That fits with Eddie Jones. He likes his coaches to fit their part of the game into the overall masterpiece. The coaches don’t have their one role and look after their own house, it all fits together to form the one big picture. I was lucky enough to see the new England scrum coach work with the under-20s at the Junior World Championship in Italy and his coaching intensity, combined with his innovative style and knowledge will breathe fresh air into a set piece which needs revitalising.

Gustard, though, could arguably be the most influential recruit. Jones worked with him at Saracens during his last stint in the UK and since then the Premiership champions’ defence coach has developed into one of the best in the business. His attention to detail is incredible and he has fine-tuned the defensive wall set by the north London club so that it performs week in week out at a high level.

Gustard has been an integral part of Saracens’ recent success. (Photo by David Rogers/Getty Images)

Every try scored against Saracens hurts Gustard personally — he cares a huge amount and wants to learn from the reasons why each score was conceded, trying to better the team’s defence and him as a coach. That takes a massive amount of time, effort and focus on the smallest of details. He doesn’t shy away from the hard work, he gets it done. Some coaches don’t do that and cut corners but Gustard isn’t about that as a person.

Building the ‘Wolf Pack’ has taken a long time but the club is now reaping the benefit of Gustard’s work. He will demand high standards from his players but he would never ask anything of them that he wouldn’t do himself, which is what makes the players want to work for him. As a coach he isn’t necessarily required to put in as much physical work as the players but he can regularly be found at the front of the group during pre-season when he joins in some of the sessions. That creates respect and nothing more can be given to a coach from a player than respect for what he stands for.

It also reflects the energy he has as a coach. He isn’t an overweight ex-player passing on the dark arts, ‘Guzzy’ is at the heart of everything. I like that. It might seem superficial but having a fit coach full of energy is the prerequisite in the modern day. Over a few years, I’ve heard about the energy he puts into his coaching. He isn’t a ‘sapper’ but rather understands what a coach full of life and energy can offer the players he is working with.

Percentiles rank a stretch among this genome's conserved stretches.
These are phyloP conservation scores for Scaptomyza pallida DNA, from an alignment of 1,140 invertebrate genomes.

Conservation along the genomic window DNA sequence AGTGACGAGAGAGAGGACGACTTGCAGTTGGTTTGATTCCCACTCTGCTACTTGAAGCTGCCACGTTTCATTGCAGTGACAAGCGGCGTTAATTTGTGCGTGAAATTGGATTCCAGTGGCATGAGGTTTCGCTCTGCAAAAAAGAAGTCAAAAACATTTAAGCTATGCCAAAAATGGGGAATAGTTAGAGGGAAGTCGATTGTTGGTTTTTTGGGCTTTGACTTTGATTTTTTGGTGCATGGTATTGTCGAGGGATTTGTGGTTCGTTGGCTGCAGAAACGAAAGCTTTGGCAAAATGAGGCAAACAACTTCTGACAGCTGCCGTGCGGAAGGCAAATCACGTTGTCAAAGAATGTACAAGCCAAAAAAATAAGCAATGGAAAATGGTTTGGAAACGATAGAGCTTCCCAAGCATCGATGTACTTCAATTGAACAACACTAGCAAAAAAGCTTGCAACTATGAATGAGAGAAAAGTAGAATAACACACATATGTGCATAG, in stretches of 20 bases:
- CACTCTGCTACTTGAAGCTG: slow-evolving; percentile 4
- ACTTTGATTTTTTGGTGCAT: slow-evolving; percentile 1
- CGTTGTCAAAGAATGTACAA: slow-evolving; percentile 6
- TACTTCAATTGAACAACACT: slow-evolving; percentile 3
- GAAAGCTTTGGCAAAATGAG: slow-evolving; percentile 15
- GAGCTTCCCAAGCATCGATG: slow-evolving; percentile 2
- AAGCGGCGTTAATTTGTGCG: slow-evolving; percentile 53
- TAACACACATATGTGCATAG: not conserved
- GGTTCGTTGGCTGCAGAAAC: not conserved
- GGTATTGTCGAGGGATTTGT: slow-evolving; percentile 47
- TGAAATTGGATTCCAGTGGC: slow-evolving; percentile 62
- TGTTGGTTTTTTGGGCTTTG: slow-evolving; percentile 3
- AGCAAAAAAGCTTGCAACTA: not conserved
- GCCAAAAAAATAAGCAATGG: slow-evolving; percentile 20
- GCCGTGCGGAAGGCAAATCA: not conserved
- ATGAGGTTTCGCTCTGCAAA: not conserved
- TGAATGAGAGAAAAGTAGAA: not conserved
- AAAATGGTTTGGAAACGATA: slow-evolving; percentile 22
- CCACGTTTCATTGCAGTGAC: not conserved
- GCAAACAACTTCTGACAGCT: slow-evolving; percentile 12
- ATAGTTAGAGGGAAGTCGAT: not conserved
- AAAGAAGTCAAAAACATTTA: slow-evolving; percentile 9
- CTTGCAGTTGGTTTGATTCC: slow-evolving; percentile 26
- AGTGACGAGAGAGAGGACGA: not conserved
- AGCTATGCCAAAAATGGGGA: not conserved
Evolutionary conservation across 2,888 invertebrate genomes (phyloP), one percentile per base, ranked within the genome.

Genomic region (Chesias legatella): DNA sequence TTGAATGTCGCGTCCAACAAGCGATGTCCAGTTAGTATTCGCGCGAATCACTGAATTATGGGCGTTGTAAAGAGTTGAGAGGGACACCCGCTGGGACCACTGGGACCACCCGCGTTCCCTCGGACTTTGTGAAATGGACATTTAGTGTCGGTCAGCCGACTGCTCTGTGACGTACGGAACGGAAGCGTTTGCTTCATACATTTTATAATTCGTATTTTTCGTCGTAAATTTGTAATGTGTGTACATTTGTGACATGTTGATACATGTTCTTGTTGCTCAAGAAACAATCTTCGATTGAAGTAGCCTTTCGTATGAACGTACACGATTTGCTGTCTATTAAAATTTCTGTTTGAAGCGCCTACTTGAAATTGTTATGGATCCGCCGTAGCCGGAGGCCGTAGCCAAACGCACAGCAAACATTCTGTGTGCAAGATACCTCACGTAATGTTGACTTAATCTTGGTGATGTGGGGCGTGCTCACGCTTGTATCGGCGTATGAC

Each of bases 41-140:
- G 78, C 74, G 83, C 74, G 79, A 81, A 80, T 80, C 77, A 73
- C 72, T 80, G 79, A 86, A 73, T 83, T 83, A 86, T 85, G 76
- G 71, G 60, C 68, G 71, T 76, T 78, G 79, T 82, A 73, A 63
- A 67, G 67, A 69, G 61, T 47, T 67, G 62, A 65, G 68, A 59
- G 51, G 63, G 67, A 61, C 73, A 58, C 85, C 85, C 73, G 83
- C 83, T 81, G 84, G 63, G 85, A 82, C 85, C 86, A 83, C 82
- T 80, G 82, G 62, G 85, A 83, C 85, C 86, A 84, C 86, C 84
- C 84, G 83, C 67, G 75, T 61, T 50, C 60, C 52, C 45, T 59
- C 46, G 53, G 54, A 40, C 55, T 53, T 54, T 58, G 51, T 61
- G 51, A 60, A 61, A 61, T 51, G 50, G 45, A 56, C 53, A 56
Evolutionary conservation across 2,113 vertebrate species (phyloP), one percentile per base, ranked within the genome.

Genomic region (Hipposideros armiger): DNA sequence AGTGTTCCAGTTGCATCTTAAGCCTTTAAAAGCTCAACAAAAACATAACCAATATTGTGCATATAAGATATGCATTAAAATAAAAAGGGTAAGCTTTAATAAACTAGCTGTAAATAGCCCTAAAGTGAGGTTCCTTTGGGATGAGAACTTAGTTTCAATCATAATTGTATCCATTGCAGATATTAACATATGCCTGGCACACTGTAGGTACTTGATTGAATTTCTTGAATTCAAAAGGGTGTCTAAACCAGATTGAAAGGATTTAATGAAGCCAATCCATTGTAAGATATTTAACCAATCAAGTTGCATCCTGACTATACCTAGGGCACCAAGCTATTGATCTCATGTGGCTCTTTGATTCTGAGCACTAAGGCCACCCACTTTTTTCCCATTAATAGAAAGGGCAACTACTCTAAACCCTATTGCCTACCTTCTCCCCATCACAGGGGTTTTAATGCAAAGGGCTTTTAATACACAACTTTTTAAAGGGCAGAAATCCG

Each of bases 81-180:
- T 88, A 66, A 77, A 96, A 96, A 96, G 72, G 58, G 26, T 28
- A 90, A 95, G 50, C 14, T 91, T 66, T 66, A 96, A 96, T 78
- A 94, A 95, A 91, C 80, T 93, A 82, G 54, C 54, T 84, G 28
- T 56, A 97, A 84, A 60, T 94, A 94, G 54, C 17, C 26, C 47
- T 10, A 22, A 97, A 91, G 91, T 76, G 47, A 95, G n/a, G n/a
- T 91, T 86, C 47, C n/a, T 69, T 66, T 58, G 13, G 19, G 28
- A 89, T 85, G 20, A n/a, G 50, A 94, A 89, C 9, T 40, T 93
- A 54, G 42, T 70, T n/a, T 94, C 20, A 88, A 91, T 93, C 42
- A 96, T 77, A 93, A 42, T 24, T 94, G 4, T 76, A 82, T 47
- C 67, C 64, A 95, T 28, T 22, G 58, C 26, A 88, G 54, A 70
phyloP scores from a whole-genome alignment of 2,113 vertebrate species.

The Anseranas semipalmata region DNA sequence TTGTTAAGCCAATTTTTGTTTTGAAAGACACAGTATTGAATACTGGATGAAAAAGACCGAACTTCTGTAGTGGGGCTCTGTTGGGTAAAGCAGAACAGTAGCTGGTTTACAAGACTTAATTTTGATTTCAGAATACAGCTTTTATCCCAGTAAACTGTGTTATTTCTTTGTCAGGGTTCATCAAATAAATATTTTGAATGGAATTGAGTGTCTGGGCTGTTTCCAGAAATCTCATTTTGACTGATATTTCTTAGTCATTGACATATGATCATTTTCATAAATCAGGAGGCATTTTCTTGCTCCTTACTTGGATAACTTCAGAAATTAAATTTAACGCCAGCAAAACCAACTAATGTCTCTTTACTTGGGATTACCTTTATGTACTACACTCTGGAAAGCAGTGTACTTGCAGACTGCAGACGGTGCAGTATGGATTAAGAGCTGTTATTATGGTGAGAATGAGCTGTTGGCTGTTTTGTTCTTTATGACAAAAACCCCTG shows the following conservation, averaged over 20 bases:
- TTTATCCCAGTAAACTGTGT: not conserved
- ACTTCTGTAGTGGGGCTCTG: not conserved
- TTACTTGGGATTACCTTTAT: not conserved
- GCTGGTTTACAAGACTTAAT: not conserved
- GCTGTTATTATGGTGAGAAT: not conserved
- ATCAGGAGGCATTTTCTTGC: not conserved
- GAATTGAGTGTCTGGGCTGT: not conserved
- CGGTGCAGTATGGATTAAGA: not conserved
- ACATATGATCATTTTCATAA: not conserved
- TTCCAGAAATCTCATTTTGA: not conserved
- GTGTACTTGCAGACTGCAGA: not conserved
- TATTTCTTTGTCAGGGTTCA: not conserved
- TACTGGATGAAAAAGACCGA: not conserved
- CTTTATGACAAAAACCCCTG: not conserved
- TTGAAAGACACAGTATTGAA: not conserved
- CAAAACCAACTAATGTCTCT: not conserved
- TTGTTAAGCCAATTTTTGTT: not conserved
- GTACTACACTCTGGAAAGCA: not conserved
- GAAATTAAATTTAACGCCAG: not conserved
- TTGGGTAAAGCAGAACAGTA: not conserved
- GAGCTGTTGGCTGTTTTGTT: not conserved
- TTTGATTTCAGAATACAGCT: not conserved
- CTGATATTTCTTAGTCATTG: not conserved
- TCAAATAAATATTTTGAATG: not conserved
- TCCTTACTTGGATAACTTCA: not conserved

If Gustard gains the respect from the players he will work with at international level as he has at Saracens then the English game can sit back and relax in the knowledge they have someone of enormous capability in charge of one of the toughest part of the game.

I love the look of the newly assembled team. They will add hugely to the group of players Jones will choose on Wednesday. There won’t be much time for them to make a difference before the Six Nations but over time, as the new systems embed themselves, these three could be as important as some of the top players.

I only hope that we support this group more than we did the last. It’s easy to think things will happen instantly but we need to allow time for mistakes to be made and players and coaches alike to learn from the new environment they are working in. It won’t be easy but if any three coaches have the energy and drive to do it then these three do.

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May: England coaches must be given time – RUGBY